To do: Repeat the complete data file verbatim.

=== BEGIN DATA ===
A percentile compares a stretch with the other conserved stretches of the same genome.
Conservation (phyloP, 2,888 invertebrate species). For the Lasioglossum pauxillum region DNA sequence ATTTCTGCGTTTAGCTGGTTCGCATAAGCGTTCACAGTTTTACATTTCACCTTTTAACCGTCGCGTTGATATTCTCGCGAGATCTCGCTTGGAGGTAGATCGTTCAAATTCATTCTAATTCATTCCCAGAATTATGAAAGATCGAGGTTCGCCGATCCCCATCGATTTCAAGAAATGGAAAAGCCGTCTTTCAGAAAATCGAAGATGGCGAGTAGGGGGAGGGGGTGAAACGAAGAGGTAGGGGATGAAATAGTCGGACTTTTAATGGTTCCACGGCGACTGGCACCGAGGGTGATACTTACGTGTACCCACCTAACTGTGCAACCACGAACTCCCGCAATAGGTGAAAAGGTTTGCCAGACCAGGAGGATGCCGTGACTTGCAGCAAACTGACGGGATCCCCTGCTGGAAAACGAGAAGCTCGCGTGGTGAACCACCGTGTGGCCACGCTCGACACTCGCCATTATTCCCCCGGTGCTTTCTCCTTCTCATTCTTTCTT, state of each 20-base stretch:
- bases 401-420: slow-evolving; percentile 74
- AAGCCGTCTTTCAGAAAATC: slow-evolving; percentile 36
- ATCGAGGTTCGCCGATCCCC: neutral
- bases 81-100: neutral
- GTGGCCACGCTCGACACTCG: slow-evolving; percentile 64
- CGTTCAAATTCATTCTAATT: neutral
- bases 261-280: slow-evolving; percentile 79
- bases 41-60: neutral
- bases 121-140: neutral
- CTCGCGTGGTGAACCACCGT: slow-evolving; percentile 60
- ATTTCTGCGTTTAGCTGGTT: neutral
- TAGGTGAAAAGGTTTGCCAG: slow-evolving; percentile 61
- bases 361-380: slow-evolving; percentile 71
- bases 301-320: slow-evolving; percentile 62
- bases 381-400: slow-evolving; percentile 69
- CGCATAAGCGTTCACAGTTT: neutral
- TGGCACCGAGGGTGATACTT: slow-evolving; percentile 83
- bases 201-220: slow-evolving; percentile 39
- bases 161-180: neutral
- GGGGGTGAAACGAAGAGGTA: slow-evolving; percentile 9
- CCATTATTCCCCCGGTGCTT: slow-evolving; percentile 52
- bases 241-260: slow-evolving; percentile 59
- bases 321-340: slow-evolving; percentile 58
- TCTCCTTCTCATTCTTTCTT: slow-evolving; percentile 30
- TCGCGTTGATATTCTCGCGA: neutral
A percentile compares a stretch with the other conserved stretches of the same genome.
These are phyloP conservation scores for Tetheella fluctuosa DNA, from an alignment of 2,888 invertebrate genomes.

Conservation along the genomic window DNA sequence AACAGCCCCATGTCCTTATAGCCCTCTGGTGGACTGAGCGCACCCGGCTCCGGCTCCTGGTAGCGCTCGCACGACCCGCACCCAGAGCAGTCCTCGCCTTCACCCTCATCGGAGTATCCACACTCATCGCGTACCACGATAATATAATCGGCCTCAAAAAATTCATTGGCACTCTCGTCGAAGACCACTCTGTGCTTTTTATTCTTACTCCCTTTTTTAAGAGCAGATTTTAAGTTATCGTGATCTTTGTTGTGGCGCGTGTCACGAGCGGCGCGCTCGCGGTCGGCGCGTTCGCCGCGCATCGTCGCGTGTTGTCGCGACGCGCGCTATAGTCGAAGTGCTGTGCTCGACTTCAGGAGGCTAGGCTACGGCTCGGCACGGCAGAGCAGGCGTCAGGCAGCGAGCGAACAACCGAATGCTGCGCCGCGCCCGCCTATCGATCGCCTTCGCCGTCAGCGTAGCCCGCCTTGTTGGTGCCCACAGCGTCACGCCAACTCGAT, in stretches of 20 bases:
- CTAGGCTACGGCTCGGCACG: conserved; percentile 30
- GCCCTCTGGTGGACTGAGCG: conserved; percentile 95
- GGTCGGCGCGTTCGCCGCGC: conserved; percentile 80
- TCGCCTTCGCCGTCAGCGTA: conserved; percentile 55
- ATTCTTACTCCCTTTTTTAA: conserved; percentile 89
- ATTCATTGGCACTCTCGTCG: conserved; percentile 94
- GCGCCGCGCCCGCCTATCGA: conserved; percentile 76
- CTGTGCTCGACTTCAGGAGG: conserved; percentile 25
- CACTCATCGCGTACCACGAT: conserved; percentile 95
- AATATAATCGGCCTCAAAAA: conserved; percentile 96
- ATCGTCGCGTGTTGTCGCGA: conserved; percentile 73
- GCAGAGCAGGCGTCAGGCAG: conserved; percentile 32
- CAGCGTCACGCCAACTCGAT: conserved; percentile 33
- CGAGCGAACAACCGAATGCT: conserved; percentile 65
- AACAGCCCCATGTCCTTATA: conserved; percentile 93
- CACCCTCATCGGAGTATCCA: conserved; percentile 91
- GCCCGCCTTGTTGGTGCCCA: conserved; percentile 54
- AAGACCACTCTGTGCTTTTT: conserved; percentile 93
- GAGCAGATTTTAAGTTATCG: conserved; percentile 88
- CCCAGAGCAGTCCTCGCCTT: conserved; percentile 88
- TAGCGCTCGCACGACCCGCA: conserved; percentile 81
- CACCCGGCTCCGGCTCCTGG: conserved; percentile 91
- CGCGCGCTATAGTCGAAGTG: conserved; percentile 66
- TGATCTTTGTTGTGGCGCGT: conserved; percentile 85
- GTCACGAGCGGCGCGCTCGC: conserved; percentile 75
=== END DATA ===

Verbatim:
A percentile compares a stretch with the other conserved stretches of the same genome.
Conservation (phyloP, 2,888 invertebrate species). For the Lasioglossum pauxillum region DNA sequence ATTTCTGCGTTTAGCTGGTTCGCATAAGCGTTCACAGTTTTACATTTCACCTTTTAACCGTCGCGTTGATATTCTCGCGAGATCTCGCTTGGAGGTAGATCGTTCAAATTCATTCTAATTCATTCCCAGAATTATGAAAGATCGAGGTTCGCCGATCCCCATCGATTTCAAGAAATGGAAAAGCCGTCTTTCAGAAAATCGAAGATGGCGAGTAGGGGGAGGGGGTGAAACGAAGAGGTAGGGGATGAAATAGTCGGACTTTTAATGGTTCCACGGCGACTGGCACCGAGGGTGATACTTACGTGTACCCACCTAACTGTGCAACCACGAACTCCCGCAATAGGTGAAAAGGTTTGCCAGACCAGGAGGATGCCGTGACTTGCAGCAAACTGACGGGATCCCCTGCTGGAAAACGAGAAGCTCGCGTGGTGAACCACCGTGTGGCCACGCTCGACACTCGCCATTATTCCCCCGGTGCTTTCTCCTTCTCATTCTTTCTT, state of each 20-base stretch:
- bases 401-420: slow-evolving; percentile 74
- AAGCCGTCTTTCAGAAAATC: slow-evolving; percentile 36
- ATCGAGGTTCGCCGATCCCC: neutral
- bases 81-100: neutral
- GTGGCCACGCTCGACACTCG: slow-evolving; percentile 64
- CGTTCAAATTCATTCTAATT: neutral
- bases 261-280: slow-evolving; percentile 79
- bases 41-60: neutral
- bases 121-140: neutral
- CTCGCGTGGTGAACCACCGT: slow-evolving; percentile 60
- ATTTCTGCGTTTAGCTGGTT: neutral
- TAGGTGAAAAGGTTTGCCAG: slow-evolving; percentile 61
- bases 361-380: slow-evolving; percentile 71
- bases 301-320: slow-evolving; percentile 62
- bases 381-400: slow-evolving; percentile 69
- CGCATAAGCGTTCACAGTTT: neutral
- TGGCACCGAGGGTGATACTT: slow-evolving; percentile 83
- bases 201-220: slow-evolving; percentile 39
- bases 161-180: neutral
- GGGGGTGAAACGAAGAGGTA: slow-evolving; percentile 9
- CCATTATTCCCCCGGTGCTT: slow-evolving; percentile 52
- bases 241-260: slow-evolving; percentile 59
- bases 321-340: slow-evolving; percentile 58
- TCTCCTTCTCATTCTTTCTT: slow-evolving; percentile 30
- TCGCGTTGATATTCTCGCGA: neutral
A percentile compares a stretch with the other conserved stretches of the same genome.
These are phyloP conservation scores for Tetheella fluctuosa DNA, from an alignment of 2,888 invertebrate genomes.

Conservation along the genomic window DNA sequence AACAGCCCCATGTCCTTATAGCCCTCTGGTGGACTGAGCGCACCCGGCTCCGGCTCCTGGTAGCGCTCGCACGACCCGCACCCAGAGCAGTCCTCGCCTTCACCCTCATCGGAGTATCCACACTCATCGCGTACCACGATAATATAATCGGCCTCAAAAAATTCATTGGCACTCTCGTCGAAGACCACTCTGTGCTTTTTATTCTTACTCCCTTTTTTAAGAGCAGATTTTAAGTTATCGTGATCTTTGTTGTGGCGCGTGTCACGAGCGGCGCGCTCGCGGTCGGCGCGTTCGCCGCGCATCGTCGCGTGTTGTCGCGACGCGCGCTATAGTCGAAGTGCTGTGCTCGACTTCAGGAGGCTAGGCTACGGCTCGGCACGGCAGAGCAGGCGTCAGGCAGCGAGCGAACAACCGAATGCTGCGCCGCGCCCGCCTATCGATCGCCTTCGCCGTCAGCGTAGCCCGCCTTGTTGGTGCCCACAGCGTCACGCCAACTCGAT, in stretches of 20 bases:
- CTAGGCTACGGCTCGGCACG: conserved; percentile 30
- GCCCTCTGGTGGACTGAGCG: conserved; percentile 95
- GGTCGGCGCGTTCGCCGCGC: conserved; percentile 80
- TCGCCTTCGCCGTCAGCGTA: conserved; percentile 55
- ATTCTTACTCCCTTTTTTAA: conserved; percentile 89
- ATTCATTGGCACTCTCGTCG: conserved; percentile 94
- GCGCCGCGCCCGCCTATCGA: conserved; percentile 76
- CTGTGCTCGACTTCAGGAGG: conserved; percentile 25
- CACTCATCGCGTACCACGAT: conserved; percentile 95
- AATATAATCGGCCTCAAAAA: conserved; percentile 96
- ATCGTCGCGTGTTGTCGCGA: conserved; percentile 73
- GCAGAGCAGGCGTCAGGCAG: conserved; percentile 32
- CAGCGTCACGCCAACTCGAT: conserved; percentile 33
- CGAGCGAACAACCGAATGCT: conserved; percentile 65
- AACAGCCCCATGTCCTTATA: conserved; percentile 93
- CACCCTCATCGGAGTATCCA: conserved; percentile 91
- GCCCGCCTTGTTGGTGCCCA: conserved; percentile 54
- AAGACCACTCTGTGCTTTTT: conserved; percentile 93
- GAGCAGATTTTAAGTTATCG: conserved; percentile 88
- CCCAGAGCAGTCCTCGCCTT: conserved; percentile 88
- TAGCGCTCGCACGACCCGCA: conserved; percentile 81
- CACCCGGCTCCGGCTCCTGG: conserved; percentile 91
- CGCGCGCTATAGTCGAAGTG: conserved; percentile 66
- TGATCTTTGTTGTGGCGCGT: conserved; percentile 85
- GTCACGAGCGGCGCGCTCGC: conserved; percentile 75